UN and partners working to control spread of Hepatitis E in refugee camps in South Sudan

A Sudanese refugee with her daughter at the Gendrassa camp, where one person died of Hepatitis E. Photo: UNHCR/B. Sokol

14 September 2012 – The United Nations is working with the Government of South Sudan and other partners to control the spread of Hepatitis E, which has killed 16 refugees in three camps in the country’s Upper Nile state.

There have been 23 confirmed cases of Hepatitis E in the Jamam, Yusuf Batil and Gendrassa camps located in the northeastern part of the country, according to the Office of the UN High Commissioner for Refugees (UNHCR).

Addressing a media briefing in Geneva, a UNHCR spokesperson, Adrian Edwards, said there had been signs of patients with acute jaundice syndrome, or yellow pigmentation of the skin, at the Jamam camp since July. Jaundice can be one symptom of Hepatitis E, which is a virus that damages the liver, and is transmitted by eating food or drinking water contaminated with faeces.

There are close to 170,000 Sudanese refugees currently in South Sudan, more than half of them located in the Upper Nile state. They have arrived from Sudan’s South Kordofan and Blue Nile states after fleeing conflict and food shortages over recent months.

Of the 16 deaths reported by the refugee agency, 13 have occurred at Jamam camp, home to some 20,000 refugees, and where 255 cases of jaundice syndrome have been recorded. Two people have died at Yuduf Batil camp and one at Gendrassa camp.

“Hepatitis E hits young people between the ages of 15 and 40 hardest. In the three camps where we see refugees with acute jaundice syndrome, more than half are between 20 and 39,” Mr. Edwards told reporters in Geneva. “Hepatitis E is particularly dangerous for pregnant women; their death rate can be 20-25 per cent. Among the refugees who have died were five pregnant women.”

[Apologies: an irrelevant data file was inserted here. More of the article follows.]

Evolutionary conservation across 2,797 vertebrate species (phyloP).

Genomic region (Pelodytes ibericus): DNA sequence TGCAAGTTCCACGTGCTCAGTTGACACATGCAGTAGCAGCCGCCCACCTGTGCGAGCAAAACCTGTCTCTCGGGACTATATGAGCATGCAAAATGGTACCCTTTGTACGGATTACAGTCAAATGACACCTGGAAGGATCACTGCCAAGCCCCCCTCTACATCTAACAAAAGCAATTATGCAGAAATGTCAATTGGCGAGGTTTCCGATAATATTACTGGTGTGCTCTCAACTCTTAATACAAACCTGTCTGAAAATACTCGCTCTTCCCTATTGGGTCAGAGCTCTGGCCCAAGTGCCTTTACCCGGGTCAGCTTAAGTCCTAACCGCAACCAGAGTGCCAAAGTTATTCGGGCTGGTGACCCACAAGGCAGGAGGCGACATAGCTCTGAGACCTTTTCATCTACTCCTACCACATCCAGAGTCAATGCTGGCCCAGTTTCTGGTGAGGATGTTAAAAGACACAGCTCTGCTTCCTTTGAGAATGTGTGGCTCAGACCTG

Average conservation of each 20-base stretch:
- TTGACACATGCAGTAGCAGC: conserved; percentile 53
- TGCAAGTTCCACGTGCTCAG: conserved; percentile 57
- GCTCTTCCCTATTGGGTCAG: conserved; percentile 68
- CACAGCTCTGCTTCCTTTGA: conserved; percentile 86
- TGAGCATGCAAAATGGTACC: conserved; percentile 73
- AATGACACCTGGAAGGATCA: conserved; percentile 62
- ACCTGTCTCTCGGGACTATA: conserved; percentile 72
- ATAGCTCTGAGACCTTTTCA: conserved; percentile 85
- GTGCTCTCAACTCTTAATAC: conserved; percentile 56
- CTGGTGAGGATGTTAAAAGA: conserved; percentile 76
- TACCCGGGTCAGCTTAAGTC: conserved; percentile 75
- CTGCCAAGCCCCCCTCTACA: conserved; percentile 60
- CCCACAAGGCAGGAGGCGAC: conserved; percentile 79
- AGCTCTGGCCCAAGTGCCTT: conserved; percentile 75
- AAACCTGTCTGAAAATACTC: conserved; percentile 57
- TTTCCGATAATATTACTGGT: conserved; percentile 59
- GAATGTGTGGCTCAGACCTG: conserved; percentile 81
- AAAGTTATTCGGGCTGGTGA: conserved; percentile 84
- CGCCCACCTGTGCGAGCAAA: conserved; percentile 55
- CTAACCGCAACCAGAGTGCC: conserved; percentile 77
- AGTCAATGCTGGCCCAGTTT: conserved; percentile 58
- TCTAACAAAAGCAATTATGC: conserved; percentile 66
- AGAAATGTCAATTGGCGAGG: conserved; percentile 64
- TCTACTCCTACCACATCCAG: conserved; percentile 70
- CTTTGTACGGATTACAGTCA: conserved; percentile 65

UNHCR and the World Health Organization (WHO) are improving sanitation in the camps and increasing the amount of available drinking water as flooding and contaminated surface water pose a health risk to refugees, Mr. Edward said.

The agencies are also promoting improvements in hygiene practices in the camps, advising refugees to avoid drinking untreated water, eating raw food or food washed in unclean water, and washing in communal containers.

“We are promoting good practices like hand-washing, not defecating in the open, and not letting animals defecate close to homes,” Mr. Edwards noted, adding that so far there have been no cases among the local population.

UNHCR is currently seeking $186 million in funding to provide the Sudanese refugees with assistance. However, the agency has only received 40 per cent of this amount.


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